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the anecdote from a member of the lady's family chiefly concerned, tells the story in these words :

“It is now about fifteen months ago that Miss M— , a connection of my family, went with a party of friends to a concert at the Argyle Rooms. She appeared there to be suddenly seized with indisposition, and, though she persisted for some time to struggle against what seemed a violent nervous affection, it became at last so oppressive that they were obliged to send for their carriage and conduct her home. She was for a long time unwilling to say what was the cause of her indisposition ; but, on being more earnestly questioned, she at length confessed that she had, immediately on arriving in the concert-room, been terrified by a horrible vision, which unceasingly presented itself to her sight. It seemed to her as though a naked corpse was lying on the floor at her feet; the features of the face were partly covered by a cloth mantle, but enough was apparent to convince her that the body was that of Sir J- Y- Every effort was made by her friends at the time to tranquillize her mind by representing the folly of allowing such delusions to prey upon her spirits, and she thus retired to bed ; but on the following day the family received the tidings of Sir J— Y- having been drowned in Southampton river that very night by the oversetting of his boat ; and the body was afterwards found entangled in a boat-cloak. Here,” remarks Raikes, “is an authenticated case of second sight, and of very recent date."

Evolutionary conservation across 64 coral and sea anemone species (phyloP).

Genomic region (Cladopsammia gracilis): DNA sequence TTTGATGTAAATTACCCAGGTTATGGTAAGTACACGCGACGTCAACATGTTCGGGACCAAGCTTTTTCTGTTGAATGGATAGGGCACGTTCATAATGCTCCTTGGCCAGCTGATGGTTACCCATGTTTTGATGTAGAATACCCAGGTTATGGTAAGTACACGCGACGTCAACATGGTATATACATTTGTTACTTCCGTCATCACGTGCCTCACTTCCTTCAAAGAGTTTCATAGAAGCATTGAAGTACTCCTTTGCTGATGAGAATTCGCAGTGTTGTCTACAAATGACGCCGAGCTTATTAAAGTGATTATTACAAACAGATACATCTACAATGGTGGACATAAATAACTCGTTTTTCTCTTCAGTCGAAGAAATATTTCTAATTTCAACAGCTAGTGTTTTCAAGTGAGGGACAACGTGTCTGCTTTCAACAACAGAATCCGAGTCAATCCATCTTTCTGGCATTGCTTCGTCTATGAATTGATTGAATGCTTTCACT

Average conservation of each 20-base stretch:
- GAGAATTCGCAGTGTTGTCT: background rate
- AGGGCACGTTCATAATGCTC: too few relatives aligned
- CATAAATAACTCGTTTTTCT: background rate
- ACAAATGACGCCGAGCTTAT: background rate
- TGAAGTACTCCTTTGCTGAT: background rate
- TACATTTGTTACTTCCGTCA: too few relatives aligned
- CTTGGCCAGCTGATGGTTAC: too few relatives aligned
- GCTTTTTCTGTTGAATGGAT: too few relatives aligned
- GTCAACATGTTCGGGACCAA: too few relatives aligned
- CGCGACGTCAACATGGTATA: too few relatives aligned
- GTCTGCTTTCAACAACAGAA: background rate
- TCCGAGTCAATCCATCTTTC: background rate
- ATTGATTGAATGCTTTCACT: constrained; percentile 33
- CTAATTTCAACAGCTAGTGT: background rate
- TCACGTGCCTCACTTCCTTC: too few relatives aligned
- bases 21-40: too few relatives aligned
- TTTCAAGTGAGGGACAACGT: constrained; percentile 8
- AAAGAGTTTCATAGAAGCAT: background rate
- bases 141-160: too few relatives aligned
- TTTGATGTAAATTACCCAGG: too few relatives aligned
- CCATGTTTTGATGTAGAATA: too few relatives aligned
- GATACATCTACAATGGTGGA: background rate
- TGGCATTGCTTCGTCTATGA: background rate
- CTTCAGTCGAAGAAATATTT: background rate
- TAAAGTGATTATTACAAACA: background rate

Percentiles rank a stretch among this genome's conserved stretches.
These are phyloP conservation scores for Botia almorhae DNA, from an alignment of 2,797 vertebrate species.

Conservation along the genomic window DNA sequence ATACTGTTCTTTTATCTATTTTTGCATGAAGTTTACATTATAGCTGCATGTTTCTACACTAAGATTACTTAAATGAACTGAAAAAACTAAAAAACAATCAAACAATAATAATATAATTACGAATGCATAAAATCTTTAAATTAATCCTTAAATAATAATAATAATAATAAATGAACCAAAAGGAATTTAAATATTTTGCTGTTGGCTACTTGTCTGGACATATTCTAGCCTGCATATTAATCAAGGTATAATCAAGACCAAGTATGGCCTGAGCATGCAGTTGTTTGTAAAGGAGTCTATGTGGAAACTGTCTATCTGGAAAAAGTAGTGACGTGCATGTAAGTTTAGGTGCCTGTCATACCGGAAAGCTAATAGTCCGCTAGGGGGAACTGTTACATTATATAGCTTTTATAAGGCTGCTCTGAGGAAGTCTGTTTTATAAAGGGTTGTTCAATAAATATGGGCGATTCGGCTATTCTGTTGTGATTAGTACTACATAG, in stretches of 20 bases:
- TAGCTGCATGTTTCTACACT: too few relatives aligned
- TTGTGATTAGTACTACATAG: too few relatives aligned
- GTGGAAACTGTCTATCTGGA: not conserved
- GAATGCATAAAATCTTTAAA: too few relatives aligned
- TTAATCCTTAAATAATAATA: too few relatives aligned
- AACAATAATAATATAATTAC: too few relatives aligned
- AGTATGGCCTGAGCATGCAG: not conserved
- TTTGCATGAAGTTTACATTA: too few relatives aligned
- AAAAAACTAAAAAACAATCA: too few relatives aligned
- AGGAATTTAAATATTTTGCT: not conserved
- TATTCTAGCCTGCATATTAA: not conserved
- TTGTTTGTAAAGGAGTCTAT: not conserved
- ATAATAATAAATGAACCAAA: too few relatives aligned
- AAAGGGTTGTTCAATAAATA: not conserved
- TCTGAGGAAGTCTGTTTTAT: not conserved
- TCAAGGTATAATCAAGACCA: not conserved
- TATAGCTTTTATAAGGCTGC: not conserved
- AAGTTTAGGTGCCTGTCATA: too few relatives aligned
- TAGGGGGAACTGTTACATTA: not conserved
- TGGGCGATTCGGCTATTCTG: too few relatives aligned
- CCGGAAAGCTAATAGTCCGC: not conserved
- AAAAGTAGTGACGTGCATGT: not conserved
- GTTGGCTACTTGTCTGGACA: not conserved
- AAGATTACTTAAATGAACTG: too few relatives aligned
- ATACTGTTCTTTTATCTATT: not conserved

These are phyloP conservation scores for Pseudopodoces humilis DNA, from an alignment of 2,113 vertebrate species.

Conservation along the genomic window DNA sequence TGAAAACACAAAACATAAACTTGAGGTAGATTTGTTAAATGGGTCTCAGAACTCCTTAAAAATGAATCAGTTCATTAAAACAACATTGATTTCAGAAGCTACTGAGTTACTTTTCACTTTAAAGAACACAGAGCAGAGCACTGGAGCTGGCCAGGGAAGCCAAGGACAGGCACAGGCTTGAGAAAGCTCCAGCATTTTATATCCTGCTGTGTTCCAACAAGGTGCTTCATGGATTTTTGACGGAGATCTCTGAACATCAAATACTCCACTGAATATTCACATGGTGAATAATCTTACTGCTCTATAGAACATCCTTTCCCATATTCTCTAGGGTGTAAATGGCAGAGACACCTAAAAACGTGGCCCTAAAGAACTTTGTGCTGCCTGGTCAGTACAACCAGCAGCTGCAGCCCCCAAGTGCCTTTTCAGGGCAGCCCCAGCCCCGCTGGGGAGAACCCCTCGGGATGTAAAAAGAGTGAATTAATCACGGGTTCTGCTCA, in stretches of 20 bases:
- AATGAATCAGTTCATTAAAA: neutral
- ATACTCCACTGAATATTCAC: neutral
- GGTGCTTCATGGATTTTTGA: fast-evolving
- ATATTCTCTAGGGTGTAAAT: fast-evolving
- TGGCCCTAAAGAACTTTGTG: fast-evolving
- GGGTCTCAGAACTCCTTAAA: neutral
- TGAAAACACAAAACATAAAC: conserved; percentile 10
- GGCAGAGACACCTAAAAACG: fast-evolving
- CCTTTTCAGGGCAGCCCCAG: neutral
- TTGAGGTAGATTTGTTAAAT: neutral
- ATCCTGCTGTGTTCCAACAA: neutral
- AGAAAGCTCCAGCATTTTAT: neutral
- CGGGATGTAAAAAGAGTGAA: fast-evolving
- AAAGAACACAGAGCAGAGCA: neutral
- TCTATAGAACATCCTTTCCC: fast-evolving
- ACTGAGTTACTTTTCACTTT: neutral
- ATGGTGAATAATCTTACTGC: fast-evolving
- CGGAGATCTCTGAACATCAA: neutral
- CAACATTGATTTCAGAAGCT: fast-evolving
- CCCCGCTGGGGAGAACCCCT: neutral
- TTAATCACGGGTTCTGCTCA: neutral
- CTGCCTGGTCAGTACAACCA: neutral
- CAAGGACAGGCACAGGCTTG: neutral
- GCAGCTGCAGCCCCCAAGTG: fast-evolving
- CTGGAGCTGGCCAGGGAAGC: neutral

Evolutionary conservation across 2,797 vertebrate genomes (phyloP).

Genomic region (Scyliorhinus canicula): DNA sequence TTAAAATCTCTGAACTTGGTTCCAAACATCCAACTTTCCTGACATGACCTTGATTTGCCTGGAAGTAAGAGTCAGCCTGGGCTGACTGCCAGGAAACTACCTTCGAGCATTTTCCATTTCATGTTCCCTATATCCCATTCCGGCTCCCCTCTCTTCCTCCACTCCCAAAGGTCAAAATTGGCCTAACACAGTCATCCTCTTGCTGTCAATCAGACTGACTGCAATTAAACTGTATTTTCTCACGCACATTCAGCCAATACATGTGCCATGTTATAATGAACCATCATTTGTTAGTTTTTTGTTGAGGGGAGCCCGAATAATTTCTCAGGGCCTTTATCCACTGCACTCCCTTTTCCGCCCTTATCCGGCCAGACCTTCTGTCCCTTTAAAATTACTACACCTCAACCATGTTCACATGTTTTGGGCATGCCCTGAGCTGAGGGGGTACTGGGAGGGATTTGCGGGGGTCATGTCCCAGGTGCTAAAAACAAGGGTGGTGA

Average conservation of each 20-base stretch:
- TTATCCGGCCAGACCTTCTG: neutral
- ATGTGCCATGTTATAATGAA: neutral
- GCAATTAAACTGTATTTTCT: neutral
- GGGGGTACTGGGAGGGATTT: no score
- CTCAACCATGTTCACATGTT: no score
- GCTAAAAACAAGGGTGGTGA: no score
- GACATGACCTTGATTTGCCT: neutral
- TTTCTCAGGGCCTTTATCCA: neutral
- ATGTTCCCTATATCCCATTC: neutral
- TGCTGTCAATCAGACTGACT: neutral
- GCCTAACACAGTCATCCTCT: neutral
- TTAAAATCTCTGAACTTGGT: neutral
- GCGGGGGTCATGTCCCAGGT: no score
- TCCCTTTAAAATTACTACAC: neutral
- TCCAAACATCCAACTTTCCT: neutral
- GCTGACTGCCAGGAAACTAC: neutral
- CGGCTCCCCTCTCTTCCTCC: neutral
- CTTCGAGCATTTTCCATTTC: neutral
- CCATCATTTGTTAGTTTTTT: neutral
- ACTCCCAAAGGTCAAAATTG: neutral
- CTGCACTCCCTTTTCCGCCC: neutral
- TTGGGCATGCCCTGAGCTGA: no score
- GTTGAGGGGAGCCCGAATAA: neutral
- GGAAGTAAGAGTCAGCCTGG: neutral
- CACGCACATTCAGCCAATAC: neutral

LONDON: BROAD STREET.

ONE of those stories of apparitions which are so frequently alluded to, but of which the facts are apparently, chiefly or entirely unknown to most authors of supernatural works, is that related by the Rev. Dr. Scott, an eminent divine in his days. The narrative of this most marvellous affair originally appeared in The History and Reality of Apparitions, from which curious little work we shall transcribe it. The editor of that book, which was published in 1770, and who was, apparently, de Foe, asserts that this story had never appeared in print before, and adds of the Rev. Dr. Scott, that he was not only a man whose learning and piety were eminent, but one whose judgment was known to be good, and who could not be easily imposed upon.